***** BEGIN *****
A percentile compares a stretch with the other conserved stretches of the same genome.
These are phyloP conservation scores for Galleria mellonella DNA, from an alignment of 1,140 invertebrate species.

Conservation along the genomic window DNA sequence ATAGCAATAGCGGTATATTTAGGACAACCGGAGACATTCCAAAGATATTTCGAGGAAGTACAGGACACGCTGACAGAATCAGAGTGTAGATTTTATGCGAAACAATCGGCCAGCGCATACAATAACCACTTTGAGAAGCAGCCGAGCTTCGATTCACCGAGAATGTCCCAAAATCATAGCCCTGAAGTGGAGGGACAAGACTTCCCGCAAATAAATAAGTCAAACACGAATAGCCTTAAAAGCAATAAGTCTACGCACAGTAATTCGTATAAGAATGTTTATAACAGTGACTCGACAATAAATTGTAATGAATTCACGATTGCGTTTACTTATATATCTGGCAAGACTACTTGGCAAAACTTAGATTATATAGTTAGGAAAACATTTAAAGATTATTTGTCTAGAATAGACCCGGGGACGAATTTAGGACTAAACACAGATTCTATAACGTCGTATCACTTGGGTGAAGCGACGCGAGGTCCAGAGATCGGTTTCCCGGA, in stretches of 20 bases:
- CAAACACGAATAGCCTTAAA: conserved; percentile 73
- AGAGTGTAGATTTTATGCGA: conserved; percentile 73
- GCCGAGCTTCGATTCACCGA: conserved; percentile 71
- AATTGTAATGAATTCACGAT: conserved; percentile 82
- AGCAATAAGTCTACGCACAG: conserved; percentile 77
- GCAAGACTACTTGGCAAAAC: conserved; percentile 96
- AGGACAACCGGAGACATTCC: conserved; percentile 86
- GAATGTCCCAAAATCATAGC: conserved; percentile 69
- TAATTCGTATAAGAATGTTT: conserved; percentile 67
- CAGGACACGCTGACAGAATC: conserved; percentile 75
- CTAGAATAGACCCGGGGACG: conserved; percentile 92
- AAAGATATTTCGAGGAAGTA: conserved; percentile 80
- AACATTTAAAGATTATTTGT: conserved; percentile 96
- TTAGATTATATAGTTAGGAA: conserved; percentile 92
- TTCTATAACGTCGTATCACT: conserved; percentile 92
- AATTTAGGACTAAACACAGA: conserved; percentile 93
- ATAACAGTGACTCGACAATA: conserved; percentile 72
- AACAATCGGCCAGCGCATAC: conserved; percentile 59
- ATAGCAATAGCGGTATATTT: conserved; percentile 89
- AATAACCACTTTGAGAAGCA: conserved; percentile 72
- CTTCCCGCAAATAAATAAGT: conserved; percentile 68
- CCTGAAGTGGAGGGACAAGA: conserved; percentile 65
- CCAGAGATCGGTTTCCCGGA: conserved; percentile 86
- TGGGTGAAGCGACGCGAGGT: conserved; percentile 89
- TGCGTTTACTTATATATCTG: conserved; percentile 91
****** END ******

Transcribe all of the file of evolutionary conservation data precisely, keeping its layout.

A percentile compares a stretch with the other conserved stretches of the same genome.
These are phyloP conservation scores for Galleria mellonella DNA, from an alignment of 1,140 invertebrate species.

Conservation along the genomic window DNA sequence ATAGCAATAGCGGTATATTTAGGACAACCGGAGACATTCCAAAGATATTTCGAGGAAGTACAGGACACGCTGACAGAATCAGAGTGTAGATTTTATGCGAAACAATCGGCCAGCGCATACAATAACCACTTTGAGAAGCAGCCGAGCTTCGATTCACCGAGAATGTCCCAAAATCATAGCCCTGAAGTGGAGGGACAAGACTTCCCGCAAATAAATAAGTCAAACACGAATAGCCTTAAAAGCAATAAGTCTACGCACAGTAATTCGTATAAGAATGTTTATAACAGTGACTCGACAATAAATTGTAATGAATTCACGATTGCGTTTACTTATATATCTGGCAAGACTACTTGGCAAAACTTAGATTATATAGTTAGGAAAACATTTAAAGATTATTTGTCTAGAATAGACCCGGGGACGAATTTAGGACTAAACACAGATTCTATAACGTCGTATCACTTGGGTGAAGCGACGCGAGGTCCAGAGATCGGTTTCCCGGA, in stretches of 20 bases:
- CAAACACGAATAGCCTTAAA: conserved; percentile 73
- AGAGTGTAGATTTTATGCGA: conserved; percentile 73
- GCCGAGCTTCGATTCACCGA: conserved; percentile 71
- AATTGTAATGAATTCACGAT: conserved; percentile 82
- AGCAATAAGTCTACGCACAG: conserved; percentile 77
- GCAAGACTACTTGGCAAAAC: conserved; percentile 96
- AGGACAACCGGAGACATTCC: conserved; percentile 86
- GAATGTCCCAAAATCATAGC: conserved; percentile 69
- TAATTCGTATAAGAATGTTT: conserved; percentile 67
- CAGGACACGCTGACAGAATC: conserved; percentile 75
- CTAGAATAGACCCGGGGACG: conserved; percentile 92
- AAAGATATTTCGAGGAAGTA: conserved; percentile 80
- AACATTTAAAGATTATTTGT: conserved; percentile 96
- TTAGATTATATAGTTAGGAA: conserved; percentile 92
- TTCTATAACGTCGTATCACT: conserved; percentile 92
- AATTTAGGACTAAACACAGA: conserved; percentile 93
- ATAACAGTGACTCGACAATA: conserved; percentile 72
- AACAATCGGCCAGCGCATAC: conserved; percentile 59
- ATAGCAATAGCGGTATATTT: conserved; percentile 89
- AATAACCACTTTGAGAAGCA: conserved; percentile 72
- CTTCCCGCAAATAAATAAGT: conserved; percentile 68
- CCTGAAGTGGAGGGACAAGA: conserved; percentile 65
- CCAGAGATCGGTTTCCCGGA: conserved; percentile 86
- TGGGTGAAGCGACGCGAGGT: conserved; percentile 89
- TGCGTTTACTTATATATCTG: conserved; percentile 91